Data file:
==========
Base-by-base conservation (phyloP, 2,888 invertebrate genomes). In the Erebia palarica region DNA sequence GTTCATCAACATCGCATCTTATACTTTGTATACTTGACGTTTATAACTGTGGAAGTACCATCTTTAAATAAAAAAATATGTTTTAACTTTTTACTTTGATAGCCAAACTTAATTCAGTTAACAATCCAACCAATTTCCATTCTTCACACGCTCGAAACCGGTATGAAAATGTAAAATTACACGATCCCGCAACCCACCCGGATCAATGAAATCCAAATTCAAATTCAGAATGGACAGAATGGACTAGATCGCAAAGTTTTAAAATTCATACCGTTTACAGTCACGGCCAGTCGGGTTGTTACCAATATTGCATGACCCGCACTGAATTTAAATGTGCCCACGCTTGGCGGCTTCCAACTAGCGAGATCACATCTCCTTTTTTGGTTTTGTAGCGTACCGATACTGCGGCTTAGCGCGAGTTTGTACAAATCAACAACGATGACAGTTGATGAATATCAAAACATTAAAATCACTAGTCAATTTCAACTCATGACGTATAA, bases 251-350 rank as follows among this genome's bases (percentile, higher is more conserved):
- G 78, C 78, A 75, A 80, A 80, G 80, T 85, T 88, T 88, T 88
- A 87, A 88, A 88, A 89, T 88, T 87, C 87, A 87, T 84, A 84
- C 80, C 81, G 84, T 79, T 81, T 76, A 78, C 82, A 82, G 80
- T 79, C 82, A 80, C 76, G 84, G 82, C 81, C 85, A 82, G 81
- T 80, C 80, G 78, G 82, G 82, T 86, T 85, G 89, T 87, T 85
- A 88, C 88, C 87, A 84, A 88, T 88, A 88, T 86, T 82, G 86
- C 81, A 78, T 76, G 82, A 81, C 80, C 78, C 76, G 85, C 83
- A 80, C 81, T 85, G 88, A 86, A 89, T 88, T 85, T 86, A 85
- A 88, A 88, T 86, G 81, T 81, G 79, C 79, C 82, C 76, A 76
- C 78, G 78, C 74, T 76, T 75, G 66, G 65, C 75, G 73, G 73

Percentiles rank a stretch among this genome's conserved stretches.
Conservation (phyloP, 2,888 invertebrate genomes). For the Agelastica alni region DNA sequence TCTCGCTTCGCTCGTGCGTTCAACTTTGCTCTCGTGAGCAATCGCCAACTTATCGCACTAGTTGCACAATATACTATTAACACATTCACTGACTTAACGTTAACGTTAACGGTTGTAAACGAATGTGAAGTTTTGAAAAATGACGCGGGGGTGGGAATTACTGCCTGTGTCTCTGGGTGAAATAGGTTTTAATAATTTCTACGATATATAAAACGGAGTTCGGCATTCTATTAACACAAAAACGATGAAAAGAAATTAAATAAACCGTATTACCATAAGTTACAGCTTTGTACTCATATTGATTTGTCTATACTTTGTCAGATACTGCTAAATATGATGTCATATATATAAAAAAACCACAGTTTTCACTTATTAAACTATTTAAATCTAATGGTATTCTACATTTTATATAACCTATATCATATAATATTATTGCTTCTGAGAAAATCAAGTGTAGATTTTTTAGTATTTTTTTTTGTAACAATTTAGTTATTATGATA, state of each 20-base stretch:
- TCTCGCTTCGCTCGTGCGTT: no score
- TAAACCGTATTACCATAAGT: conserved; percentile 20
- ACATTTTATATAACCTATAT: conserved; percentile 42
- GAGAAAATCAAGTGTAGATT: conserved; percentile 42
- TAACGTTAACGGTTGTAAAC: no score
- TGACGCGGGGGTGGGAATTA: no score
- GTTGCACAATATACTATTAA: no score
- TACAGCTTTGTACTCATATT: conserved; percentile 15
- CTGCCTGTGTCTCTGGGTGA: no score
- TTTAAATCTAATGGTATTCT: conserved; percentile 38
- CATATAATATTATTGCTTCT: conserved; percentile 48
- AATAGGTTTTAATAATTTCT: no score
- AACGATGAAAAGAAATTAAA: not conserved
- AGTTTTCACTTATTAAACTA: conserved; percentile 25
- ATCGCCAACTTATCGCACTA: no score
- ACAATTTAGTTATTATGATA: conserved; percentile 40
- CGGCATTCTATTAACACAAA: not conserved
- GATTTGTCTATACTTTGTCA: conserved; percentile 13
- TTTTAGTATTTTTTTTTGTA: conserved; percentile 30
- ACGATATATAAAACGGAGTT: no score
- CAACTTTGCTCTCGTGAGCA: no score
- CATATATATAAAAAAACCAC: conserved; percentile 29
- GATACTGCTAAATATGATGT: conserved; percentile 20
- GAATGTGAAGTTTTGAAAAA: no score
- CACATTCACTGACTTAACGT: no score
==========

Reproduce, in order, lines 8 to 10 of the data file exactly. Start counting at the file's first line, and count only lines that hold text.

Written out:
- C 81, A 78, T 76, G 82, A 81, C 80, C 78, C 76, G 85, C 83
- A 80, C 81, T 85, G 88, A 86, A 89, T 88, T 85, T 86, A 85
- A 88, A 88, T 86, G 81, T 81, G 79, C 79, C 82, C 76, A 76